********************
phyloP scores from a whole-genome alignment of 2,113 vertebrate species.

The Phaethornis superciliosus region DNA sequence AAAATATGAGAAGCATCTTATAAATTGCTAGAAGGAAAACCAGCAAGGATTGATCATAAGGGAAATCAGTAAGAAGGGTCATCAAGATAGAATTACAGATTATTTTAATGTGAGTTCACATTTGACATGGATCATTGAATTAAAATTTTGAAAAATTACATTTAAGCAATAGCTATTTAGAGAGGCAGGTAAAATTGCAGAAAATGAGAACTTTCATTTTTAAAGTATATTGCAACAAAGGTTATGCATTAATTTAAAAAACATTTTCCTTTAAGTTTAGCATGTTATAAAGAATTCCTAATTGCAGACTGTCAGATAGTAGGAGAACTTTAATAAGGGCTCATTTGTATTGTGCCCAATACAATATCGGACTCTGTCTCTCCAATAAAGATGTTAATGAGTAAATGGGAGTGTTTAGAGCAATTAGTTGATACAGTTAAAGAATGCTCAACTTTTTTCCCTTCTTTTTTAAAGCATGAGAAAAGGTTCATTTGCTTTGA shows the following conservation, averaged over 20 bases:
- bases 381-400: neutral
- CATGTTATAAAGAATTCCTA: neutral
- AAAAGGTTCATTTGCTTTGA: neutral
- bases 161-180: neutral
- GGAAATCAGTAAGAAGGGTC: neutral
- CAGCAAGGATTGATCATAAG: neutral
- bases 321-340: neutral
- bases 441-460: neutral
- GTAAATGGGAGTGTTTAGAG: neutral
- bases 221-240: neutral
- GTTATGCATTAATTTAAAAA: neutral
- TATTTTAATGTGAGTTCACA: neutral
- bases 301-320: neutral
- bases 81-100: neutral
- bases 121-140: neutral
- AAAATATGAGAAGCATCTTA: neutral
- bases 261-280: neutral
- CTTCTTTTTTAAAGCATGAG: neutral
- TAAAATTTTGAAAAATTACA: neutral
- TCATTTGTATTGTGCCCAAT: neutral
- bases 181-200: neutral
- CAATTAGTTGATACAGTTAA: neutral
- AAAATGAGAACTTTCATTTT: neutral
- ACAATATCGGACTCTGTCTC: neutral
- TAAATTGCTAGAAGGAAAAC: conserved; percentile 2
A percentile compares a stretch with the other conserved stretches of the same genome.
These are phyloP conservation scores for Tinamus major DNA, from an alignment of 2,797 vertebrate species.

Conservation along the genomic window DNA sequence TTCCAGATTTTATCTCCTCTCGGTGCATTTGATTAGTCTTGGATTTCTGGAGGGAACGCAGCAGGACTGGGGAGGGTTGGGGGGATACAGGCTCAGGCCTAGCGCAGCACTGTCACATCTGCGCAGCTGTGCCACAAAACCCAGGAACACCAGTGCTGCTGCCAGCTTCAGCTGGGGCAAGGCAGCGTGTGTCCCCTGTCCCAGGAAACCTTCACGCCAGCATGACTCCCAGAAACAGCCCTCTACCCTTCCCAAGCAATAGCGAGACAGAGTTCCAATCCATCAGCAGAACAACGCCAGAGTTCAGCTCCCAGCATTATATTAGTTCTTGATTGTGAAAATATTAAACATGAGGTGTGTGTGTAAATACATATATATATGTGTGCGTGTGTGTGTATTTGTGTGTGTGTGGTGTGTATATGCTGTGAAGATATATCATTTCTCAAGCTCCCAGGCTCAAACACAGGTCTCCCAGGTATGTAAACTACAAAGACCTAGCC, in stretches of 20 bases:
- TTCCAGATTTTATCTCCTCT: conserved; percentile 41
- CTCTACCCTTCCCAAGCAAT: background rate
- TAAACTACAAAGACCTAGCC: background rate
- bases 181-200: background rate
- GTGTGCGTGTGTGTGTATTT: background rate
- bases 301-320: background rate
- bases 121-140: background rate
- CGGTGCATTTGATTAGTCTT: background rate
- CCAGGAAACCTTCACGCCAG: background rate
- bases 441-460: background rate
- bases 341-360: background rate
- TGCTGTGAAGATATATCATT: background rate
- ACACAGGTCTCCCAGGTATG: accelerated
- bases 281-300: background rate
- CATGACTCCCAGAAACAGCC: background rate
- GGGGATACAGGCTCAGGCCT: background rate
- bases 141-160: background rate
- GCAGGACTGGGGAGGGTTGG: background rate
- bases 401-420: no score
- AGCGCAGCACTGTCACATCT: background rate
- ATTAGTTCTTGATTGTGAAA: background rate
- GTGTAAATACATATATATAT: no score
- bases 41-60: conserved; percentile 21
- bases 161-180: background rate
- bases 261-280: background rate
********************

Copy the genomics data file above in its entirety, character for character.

phyloP scores from a whole-genome alignment of 2,113 vertebrate species.

The Phaethornis superciliosus region DNA sequence AAAATATGAGAAGCATCTTATAAATTGCTAGAAGGAAAACCAGCAAGGATTGATCATAAGGGAAATCAGTAAGAAGGGTCATCAAGATAGAATTACAGATTATTTTAATGTGAGTTCACATTTGACATGGATCATTGAATTAAAATTTTGAAAAATTACATTTAAGCAATAGCTATTTAGAGAGGCAGGTAAAATTGCAGAAAATGAGAACTTTCATTTTTAAAGTATATTGCAACAAAGGTTATGCATTAATTTAAAAAACATTTTCCTTTAAGTTTAGCATGTTATAAAGAATTCCTAATTGCAGACTGTCAGATAGTAGGAGAACTTTAATAAGGGCTCATTTGTATTGTGCCCAATACAATATCGGACTCTGTCTCTCCAATAAAGATGTTAATGAGTAAATGGGAGTGTTTAGAGCAATTAGTTGATACAGTTAAAGAATGCTCAACTTTTTTCCCTTCTTTTTTAAAGCATGAGAAAAGGTTCATTTGCTTTGA shows the following conservation, averaged over 20 bases:
- bases 381-400: neutral
- CATGTTATAAAGAATTCCTA: neutral
- AAAAGGTTCATTTGCTTTGA: neutral
- bases 161-180: neutral
- GGAAATCAGTAAGAAGGGTC: neutral
- CAGCAAGGATTGATCATAAG: neutral
- bases 321-340: neutral
- bases 441-460: neutral
- GTAAATGGGAGTGTTTAGAG: neutral
- bases 221-240: neutral
- GTTATGCATTAATTTAAAAA: neutral
- TATTTTAATGTGAGTTCACA: neutral
- bases 301-320: neutral
- bases 81-100: neutral
- bases 121-140: neutral
- AAAATATGAGAAGCATCTTA: neutral
- bases 261-280: neutral
- CTTCTTTTTTAAAGCATGAG: neutral
- TAAAATTTTGAAAAATTACA: neutral
- TCATTTGTATTGTGCCCAAT: neutral
- bases 181-200: neutral
- CAATTAGTTGATACAGTTAA: neutral
- AAAATGAGAACTTTCATTTT: neutral
- ACAATATCGGACTCTGTCTC: neutral
- TAAATTGCTAGAAGGAAAAC: conserved; percentile 2
A percentile compares a stretch with the other conserved stretches of the same genome.
These are phyloP conservation scores for Tinamus major DNA, from an alignment of 2,797 vertebrate species.

Conservation along the genomic window DNA sequence TTCCAGATTTTATCTCCTCTCGGTGCATTTGATTAGTCTTGGATTTCTGGAGGGAACGCAGCAGGACTGGGGAGGGTTGGGGGGATACAGGCTCAGGCCTAGCGCAGCACTGTCACATCTGCGCAGCTGTGCCACAAAACCCAGGAACACCAGTGCTGCTGCCAGCTTCAGCTGGGGCAAGGCAGCGTGTGTCCCCTGTCCCAGGAAACCTTCACGCCAGCATGACTCCCAGAAACAGCCCTCTACCCTTCCCAAGCAATAGCGAGACAGAGTTCCAATCCATCAGCAGAACAACGCCAGAGTTCAGCTCCCAGCATTATATTAGTTCTTGATTGTGAAAATATTAAACATGAGGTGTGTGTGTAAATACATATATATATGTGTGCGTGTGTGTGTATTTGTGTGTGTGTGGTGTGTATATGCTGTGAAGATATATCATTTCTCAAGCTCCCAGGCTCAAACACAGGTCTCCCAGGTATGTAAACTACAAAGACCTAGCC, in stretches of 20 bases:
- TTCCAGATTTTATCTCCTCT: conserved; percentile 41
- CTCTACCCTTCCCAAGCAAT: background rate
- TAAACTACAAAGACCTAGCC: background rate
- bases 181-200: background rate
- GTGTGCGTGTGTGTGTATTT: background rate
- bases 301-320: background rate
- bases 121-140: background rate
- CGGTGCATTTGATTAGTCTT: background rate
- CCAGGAAACCTTCACGCCAG: background rate
- bases 441-460: background rate
- bases 341-360: background rate
- TGCTGTGAAGATATATCATT: background rate
- ACACAGGTCTCCCAGGTATG: accelerated
- bases 281-300: background rate
- CATGACTCCCAGAAACAGCC: background rate
- GGGGATACAGGCTCAGGCCT: background rate
- bases 141-160: background rate
- GCAGGACTGGGGAGGGTTGG: background rate
- bases 401-420: no score
- AGCGCAGCACTGTCACATCT: background rate
- ATTAGTTCTTGATTGTGAAA: background rate
- GTGTAAATACATATATATAT: no score
- bases 41-60: conserved; percentile 21
- bases 161-180: background rate
- bases 261-280: background rate